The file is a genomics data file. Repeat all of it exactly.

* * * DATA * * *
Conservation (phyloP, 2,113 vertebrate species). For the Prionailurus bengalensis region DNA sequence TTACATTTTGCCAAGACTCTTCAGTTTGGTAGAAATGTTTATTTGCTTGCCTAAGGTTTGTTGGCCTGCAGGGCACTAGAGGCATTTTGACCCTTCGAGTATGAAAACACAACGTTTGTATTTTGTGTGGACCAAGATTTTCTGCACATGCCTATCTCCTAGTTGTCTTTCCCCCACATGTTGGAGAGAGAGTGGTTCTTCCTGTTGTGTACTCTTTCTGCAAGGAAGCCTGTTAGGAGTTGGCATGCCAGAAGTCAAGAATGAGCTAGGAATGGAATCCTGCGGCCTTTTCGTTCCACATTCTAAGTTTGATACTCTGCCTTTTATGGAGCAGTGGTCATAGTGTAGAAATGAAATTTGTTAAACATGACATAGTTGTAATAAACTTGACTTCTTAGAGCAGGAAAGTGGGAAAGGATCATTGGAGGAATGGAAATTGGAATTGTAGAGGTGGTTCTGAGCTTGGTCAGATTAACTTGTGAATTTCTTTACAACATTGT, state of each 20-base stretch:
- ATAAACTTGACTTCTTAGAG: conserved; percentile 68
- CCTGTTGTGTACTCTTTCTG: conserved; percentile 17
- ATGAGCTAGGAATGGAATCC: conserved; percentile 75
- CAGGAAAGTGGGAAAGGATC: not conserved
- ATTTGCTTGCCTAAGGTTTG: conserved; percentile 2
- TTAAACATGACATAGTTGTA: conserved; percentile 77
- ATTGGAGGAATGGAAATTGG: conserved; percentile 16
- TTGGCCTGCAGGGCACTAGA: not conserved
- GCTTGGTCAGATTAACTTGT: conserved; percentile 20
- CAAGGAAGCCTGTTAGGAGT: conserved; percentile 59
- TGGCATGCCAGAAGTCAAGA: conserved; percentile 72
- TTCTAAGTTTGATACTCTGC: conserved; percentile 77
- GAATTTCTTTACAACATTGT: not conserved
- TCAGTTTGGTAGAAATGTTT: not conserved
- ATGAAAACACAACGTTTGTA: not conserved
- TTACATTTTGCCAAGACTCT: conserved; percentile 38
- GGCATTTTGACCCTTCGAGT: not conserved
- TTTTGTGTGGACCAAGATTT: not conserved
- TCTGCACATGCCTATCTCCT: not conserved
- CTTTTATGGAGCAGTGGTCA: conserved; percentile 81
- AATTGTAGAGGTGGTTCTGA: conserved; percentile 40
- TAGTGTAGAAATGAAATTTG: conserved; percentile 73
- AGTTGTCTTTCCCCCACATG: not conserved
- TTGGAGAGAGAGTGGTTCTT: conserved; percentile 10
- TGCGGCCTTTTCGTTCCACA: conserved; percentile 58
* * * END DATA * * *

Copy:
Conservation (phyloP, 2,113 vertebrate species). For the Prionailurus bengalensis region DNA sequence TTACATTTTGCCAAGACTCTTCAGTTTGGTAGAAATGTTTATTTGCTTGCCTAAGGTTTGTTGGCCTGCAGGGCACTAGAGGCATTTTGACCCTTCGAGTATGAAAACACAACGTTTGTATTTTGTGTGGACCAAGATTTTCTGCACATGCCTATCTCCTAGTTGTCTTTCCCCCACATGTTGGAGAGAGAGTGGTTCTTCCTGTTGTGTACTCTTTCTGCAAGGAAGCCTGTTAGGAGTTGGCATGCCAGAAGTCAAGAATGAGCTAGGAATGGAATCCTGCGGCCTTTTCGTTCCACATTCTAAGTTTGATACTCTGCCTTTTATGGAGCAGTGGTCATAGTGTAGAAATGAAATTTGTTAAACATGACATAGTTGTAATAAACTTGACTTCTTAGAGCAGGAAAGTGGGAAAGGATCATTGGAGGAATGGAAATTGGAATTGTAGAGGTGGTTCTGAGCTTGGTCAGATTAACTTGTGAATTTCTTTACAACATTGT, state of each 20-base stretch:
- ATAAACTTGACTTCTTAGAG: conserved; percentile 68
- CCTGTTGTGTACTCTTTCTG: conserved; percentile 17
- ATGAGCTAGGAATGGAATCC: conserved; percentile 75
- CAGGAAAGTGGGAAAGGATC: not conserved
- ATTTGCTTGCCTAAGGTTTG: conserved; percentile 2
- TTAAACATGACATAGTTGTA: conserved; percentile 77
- ATTGGAGGAATGGAAATTGG: conserved; percentile 16
- TTGGCCTGCAGGGCACTAGA: not conserved
- GCTTGGTCAGATTAACTTGT: conserved; percentile 20
- CAAGGAAGCCTGTTAGGAGT: conserved; percentile 59
- TGGCATGCCAGAAGTCAAGA: conserved; percentile 72
- TTCTAAGTTTGATACTCTGC: conserved; percentile 77
- GAATTTCTTTACAACATTGT: not conserved
- TCAGTTTGGTAGAAATGTTT: not conserved
- ATGAAAACACAACGTTTGTA: not conserved
- TTACATTTTGCCAAGACTCT: conserved; percentile 38
- GGCATTTTGACCCTTCGAGT: not conserved
- TTTTGTGTGGACCAAGATTT: not conserved
- TCTGCACATGCCTATCTCCT: not conserved
- CTTTTATGGAGCAGTGGTCA: conserved; percentile 81
- AATTGTAGAGGTGGTTCTGA: conserved; percentile 40
- TAGTGTAGAAATGAAATTTG: conserved; percentile 73
- AGTTGTCTTTCCCCCACATG: not conserved
- TTGGAGAGAGAGTGGTTCTT: conserved; percentile 10
- TGCGGCCTTTTCGTTCCACA: conserved; percentile 58